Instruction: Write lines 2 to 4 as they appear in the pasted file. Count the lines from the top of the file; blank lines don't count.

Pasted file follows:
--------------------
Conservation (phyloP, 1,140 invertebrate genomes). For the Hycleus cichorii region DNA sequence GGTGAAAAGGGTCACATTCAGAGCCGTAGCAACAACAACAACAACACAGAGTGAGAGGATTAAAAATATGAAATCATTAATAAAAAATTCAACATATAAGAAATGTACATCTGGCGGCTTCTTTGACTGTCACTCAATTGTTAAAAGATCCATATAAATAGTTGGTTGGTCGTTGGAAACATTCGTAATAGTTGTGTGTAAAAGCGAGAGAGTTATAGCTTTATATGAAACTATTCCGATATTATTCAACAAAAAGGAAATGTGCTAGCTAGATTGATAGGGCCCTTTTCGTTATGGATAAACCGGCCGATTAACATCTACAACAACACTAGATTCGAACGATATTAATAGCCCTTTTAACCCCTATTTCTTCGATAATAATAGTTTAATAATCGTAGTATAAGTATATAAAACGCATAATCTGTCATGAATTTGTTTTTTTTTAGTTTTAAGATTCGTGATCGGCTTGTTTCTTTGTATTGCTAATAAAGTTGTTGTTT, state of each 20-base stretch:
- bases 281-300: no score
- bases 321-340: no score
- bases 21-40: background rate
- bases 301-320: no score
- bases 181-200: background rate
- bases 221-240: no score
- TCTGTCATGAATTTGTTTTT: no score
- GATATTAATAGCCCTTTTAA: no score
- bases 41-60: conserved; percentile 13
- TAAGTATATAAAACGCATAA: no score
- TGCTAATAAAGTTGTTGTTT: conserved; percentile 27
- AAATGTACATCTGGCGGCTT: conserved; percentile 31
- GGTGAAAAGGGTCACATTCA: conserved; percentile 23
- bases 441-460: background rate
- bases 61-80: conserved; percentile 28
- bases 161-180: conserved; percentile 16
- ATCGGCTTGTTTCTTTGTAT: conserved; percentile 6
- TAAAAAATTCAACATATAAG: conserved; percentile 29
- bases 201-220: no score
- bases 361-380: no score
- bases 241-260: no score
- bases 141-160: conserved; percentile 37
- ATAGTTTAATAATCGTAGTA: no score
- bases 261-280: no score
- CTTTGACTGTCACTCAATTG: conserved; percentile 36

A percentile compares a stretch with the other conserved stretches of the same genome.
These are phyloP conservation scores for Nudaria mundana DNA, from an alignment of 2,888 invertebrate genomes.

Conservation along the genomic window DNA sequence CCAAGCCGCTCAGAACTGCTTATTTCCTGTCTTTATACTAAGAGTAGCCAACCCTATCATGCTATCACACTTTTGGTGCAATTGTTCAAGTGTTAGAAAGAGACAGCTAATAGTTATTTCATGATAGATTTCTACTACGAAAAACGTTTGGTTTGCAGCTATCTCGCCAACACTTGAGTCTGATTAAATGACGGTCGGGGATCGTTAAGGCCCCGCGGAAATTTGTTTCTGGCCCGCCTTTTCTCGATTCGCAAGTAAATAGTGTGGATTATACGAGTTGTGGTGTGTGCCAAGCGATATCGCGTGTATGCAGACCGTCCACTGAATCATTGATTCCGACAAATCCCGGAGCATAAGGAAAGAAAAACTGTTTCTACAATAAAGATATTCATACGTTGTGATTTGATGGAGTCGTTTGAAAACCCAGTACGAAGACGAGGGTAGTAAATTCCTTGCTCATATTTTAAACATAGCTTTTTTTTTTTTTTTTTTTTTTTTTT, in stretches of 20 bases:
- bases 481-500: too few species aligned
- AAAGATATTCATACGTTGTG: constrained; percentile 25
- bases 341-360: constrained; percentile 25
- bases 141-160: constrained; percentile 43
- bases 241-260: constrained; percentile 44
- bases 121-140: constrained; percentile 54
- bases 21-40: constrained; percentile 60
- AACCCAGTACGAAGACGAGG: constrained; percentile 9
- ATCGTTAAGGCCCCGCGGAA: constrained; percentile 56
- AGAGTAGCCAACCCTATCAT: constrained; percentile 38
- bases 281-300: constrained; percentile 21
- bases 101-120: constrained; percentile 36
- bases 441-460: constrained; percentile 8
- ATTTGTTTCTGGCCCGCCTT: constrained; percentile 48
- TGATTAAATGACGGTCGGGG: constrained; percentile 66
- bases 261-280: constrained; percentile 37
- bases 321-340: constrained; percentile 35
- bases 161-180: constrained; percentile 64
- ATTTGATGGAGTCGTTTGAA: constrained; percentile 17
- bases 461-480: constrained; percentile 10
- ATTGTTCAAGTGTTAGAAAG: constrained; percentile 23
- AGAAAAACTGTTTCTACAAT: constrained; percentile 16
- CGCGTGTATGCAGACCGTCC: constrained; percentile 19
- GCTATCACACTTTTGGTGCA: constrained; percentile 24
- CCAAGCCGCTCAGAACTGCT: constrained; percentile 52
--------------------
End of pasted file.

- bases 281-300: no score
- bases 321-340: no score
- bases 21-40: background rate